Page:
Rosie joined our family in 2002, the day before Thanksgiving. My husband and I had had dogs growing up, but Rosie was our first dog together. We couldn’t wait to buy a house, because that meant we could finally get a dog. After a few months of settling in, we started looking at dog adoption events and making regular trips to several animal shelters. When we spotted Rosie, we knew it was fate. She was part Jack Russell, part something. We’re big Wishbone fans and in the Romeo and Juliet episode, Wishbone falls for a shelter dog–named Rosie. She was a bit scared and nervous at first, but who wouldn’t be after spending time in the shelter. I knew she’d be fine because as soon as she came into the house she jumped right up on the couch and made herself at home.
We couldn’t have asked for a better dog. She loved to go for walks in the neighborhood (five a day initially!) and play with her toys. She slept on our bed and enjoyed snuggling on the couch. Not that she didn’t have her quirks. She had some separation anxiety and chewed a few pairs of my husband’s shoes. The last straw was when she chewed one of my books–we got a dog walker right after that to break up the time she had to spend alone. She also got car sick, which meant adjusting our plans for lots of traveling with her. But she always came with us to visit family at the holidays because she was part of the family. She didn’t like other dogs much, either, but she liked people and was patient with kids.
Rosie mellowed a lot over the years. By the time my daughter was born, she didn’t play much any more but she still loved her walks. She adjusted to a little one joining the pack and learned to share some attention. She still got plenty of affection and we always had our evening snuggles on the couch.
The last year was hard for her. Sixteen years is a good, long life for a dog and she was so loved. A few weeks ago we knew it was time to finally say good-bye. It was the hardest thing I’ve ever done. My husband and I were with her until the end. I hope she knew how much we loved her and cared for her. I think she did. Now the house is empty and my heart is a bit empty. Someday, when we’re ready, we will make another trip to the animal shelter. But Rosie will always have a special place in my heart. She will always be my sweetie.
“This is not going to end the way you think.” –Luke Skywalker, The Last Jedi
Luke’s quote sums up the bizarre nature of 2017. Just when you thought it couldn’t get any stranger or more unbelievable, it did. Fears about what might happen with the new administration turned out to be correct, but on the flip side, I have been more politically aware and involved than I have been in a long time. Participating in the women’s march last January gave me hope that we can make changes, but the fight is just beginning and we still have a long way to go.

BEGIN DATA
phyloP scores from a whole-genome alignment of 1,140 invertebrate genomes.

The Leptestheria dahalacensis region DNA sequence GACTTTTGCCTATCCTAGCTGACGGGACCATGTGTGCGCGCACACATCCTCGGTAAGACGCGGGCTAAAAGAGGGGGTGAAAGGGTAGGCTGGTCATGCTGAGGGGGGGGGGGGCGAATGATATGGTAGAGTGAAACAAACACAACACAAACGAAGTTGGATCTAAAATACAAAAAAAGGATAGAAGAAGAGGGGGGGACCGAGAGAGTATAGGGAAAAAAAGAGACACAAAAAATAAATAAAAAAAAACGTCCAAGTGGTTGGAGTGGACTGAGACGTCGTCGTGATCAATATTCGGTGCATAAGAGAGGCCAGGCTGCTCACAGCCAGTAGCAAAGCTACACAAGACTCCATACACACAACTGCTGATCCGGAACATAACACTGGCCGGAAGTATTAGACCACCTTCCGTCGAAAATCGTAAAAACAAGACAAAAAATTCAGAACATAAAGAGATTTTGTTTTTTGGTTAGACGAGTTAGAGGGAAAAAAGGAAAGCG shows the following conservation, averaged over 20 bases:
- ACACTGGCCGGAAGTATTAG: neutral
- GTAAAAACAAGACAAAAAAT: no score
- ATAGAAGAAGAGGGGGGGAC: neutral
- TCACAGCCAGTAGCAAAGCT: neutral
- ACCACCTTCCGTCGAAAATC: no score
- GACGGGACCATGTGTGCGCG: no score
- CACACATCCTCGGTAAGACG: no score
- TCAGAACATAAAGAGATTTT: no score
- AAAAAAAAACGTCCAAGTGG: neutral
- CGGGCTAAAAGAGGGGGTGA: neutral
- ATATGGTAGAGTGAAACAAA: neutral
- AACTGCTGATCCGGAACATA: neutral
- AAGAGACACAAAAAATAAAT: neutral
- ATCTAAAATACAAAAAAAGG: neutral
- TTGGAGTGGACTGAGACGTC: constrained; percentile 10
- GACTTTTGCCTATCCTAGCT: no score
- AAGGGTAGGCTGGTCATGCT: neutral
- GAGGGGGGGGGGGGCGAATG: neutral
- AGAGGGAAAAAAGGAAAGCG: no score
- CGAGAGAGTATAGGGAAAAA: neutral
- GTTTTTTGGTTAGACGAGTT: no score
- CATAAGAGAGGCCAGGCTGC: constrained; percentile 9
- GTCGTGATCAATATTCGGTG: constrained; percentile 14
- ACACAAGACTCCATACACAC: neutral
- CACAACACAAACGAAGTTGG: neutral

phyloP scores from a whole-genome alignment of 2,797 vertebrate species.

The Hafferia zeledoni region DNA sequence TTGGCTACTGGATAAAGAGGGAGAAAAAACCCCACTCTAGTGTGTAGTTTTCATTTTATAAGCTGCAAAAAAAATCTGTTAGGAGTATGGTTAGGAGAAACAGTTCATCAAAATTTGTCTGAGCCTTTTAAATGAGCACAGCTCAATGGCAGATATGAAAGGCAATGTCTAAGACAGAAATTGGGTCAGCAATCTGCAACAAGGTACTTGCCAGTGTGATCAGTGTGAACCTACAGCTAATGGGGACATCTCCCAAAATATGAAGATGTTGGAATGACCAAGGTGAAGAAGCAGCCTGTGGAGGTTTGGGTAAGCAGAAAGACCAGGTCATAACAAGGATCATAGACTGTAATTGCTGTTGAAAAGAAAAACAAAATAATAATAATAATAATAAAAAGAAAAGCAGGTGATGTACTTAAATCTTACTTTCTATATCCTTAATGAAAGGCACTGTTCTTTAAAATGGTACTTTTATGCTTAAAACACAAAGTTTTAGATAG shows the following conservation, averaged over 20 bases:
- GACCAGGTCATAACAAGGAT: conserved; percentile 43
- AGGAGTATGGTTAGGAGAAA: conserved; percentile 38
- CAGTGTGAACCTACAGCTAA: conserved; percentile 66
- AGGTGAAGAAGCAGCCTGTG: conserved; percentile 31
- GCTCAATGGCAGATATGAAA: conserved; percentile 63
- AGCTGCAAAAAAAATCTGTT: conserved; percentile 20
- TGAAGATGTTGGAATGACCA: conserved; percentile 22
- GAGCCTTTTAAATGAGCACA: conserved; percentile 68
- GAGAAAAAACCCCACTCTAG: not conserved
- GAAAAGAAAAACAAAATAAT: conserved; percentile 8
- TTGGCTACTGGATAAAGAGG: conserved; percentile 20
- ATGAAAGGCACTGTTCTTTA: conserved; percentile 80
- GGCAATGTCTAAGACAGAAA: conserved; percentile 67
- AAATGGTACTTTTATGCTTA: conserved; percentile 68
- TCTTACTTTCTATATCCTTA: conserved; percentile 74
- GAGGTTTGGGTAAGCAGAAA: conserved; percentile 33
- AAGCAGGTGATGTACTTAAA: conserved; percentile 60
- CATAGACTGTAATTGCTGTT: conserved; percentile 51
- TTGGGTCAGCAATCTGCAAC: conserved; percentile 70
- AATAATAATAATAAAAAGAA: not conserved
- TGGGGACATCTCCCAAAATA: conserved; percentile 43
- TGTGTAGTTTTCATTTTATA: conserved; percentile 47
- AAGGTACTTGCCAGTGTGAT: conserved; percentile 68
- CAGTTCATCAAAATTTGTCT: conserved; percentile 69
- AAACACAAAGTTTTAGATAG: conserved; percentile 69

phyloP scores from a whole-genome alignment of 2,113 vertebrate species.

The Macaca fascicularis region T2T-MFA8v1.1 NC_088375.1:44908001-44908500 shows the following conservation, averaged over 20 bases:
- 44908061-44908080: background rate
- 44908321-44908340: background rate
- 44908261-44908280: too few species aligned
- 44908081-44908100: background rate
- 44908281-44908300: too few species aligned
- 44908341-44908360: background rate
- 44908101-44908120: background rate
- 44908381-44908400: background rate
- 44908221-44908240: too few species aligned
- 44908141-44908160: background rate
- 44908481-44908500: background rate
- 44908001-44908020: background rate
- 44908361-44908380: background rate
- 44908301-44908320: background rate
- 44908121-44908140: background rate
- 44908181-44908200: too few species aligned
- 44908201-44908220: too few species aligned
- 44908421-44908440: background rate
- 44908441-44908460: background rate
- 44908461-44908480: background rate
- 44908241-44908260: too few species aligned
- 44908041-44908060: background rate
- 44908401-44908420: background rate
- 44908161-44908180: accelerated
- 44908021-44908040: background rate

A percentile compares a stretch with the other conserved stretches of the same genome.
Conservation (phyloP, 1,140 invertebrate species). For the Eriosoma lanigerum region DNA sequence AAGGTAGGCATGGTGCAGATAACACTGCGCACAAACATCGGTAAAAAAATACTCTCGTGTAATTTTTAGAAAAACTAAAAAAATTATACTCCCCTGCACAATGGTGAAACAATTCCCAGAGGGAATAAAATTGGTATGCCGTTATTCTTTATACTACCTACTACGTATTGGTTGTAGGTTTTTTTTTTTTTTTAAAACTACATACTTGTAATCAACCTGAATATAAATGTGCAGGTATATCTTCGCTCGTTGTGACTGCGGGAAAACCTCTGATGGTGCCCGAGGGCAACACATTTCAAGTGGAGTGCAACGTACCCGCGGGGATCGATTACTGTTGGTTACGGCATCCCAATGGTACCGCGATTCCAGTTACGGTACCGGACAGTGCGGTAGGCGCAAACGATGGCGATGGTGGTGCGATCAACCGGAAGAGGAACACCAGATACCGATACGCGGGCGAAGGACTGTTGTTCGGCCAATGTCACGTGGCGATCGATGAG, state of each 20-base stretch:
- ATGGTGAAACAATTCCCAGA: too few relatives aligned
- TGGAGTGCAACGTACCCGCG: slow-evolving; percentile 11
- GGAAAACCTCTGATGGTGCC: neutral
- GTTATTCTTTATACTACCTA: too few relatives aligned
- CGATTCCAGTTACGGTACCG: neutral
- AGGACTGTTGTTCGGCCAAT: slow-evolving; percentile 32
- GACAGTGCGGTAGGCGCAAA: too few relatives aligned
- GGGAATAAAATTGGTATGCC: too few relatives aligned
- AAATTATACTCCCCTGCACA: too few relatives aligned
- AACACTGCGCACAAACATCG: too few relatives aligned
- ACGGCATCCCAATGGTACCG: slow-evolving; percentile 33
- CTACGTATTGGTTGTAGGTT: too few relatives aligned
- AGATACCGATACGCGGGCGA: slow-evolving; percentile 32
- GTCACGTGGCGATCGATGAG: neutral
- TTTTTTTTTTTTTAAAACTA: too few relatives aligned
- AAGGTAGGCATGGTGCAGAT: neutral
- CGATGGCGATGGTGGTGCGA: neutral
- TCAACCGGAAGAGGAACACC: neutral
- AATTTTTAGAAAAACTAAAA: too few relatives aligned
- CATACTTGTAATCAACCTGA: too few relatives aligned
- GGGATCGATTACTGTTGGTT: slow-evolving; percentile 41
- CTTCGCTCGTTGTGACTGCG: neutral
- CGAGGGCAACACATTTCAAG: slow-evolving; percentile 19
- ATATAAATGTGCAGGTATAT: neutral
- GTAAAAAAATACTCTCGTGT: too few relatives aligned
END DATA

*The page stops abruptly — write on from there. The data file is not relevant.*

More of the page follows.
Writing-wise, 2017 was disappointing. I didn’t get nearly enough writing done, despite starting the year on a positive note and having some ambitious goals. Right now Thief of Destiny is on hold but being reconsidered as I work through some plot issues. Time to rethink and figure out why it hasn’t been working for me. But the good news is that I have started working on a new novel featuring a would-be executioner and I’ve been having fun writing it. Being able to enjoy writing again is a strange and welcome concept. I want to have that same feeling when I go back to working on Sydney’s story. I know I will get there.
Fortunately we’re staring down 2018 with a clean slate. I won’t let last year’s disappointments get me down. I never seem to follow through with resolutions, but I am hoping for a happy and successful 2018 and wishing you all the same, wherever your path may take you.
Happy Halloween! I love the spookiness of this time of year. It’s the perfect time to curl up with a good book, and even better if it’s creepy or gothic. I don’t like gore, but I do like a lot of the classics. Weird tales. Atmospheric horror. I decided to read some appropriately themed books this month and just finished Nod by Adrian Barnes, which is all the more terrifying if you are an insomniac. A strange and frightening vision of the future. And yeah, it does have its share of gore. Bad things happen when most of the world stops sleeping. I’ve now started Shirley Jackson’s We Have Always Lived in the Castle.
Goodreads has done some Halloween events and book recommendations this month. One of the recent ask the author questions was to write a two-sentence horror story. I’ve read some good ones and decided to try it. Enjoy!
Fog rolls in and shrouds in moon. In the pumpkin patch, we shiver, for the Great Pumpkin has finally come and we must pay for each jack-o’-lantern.
Happy Halloween! If you have a two-sentence horror story, please share in the comments!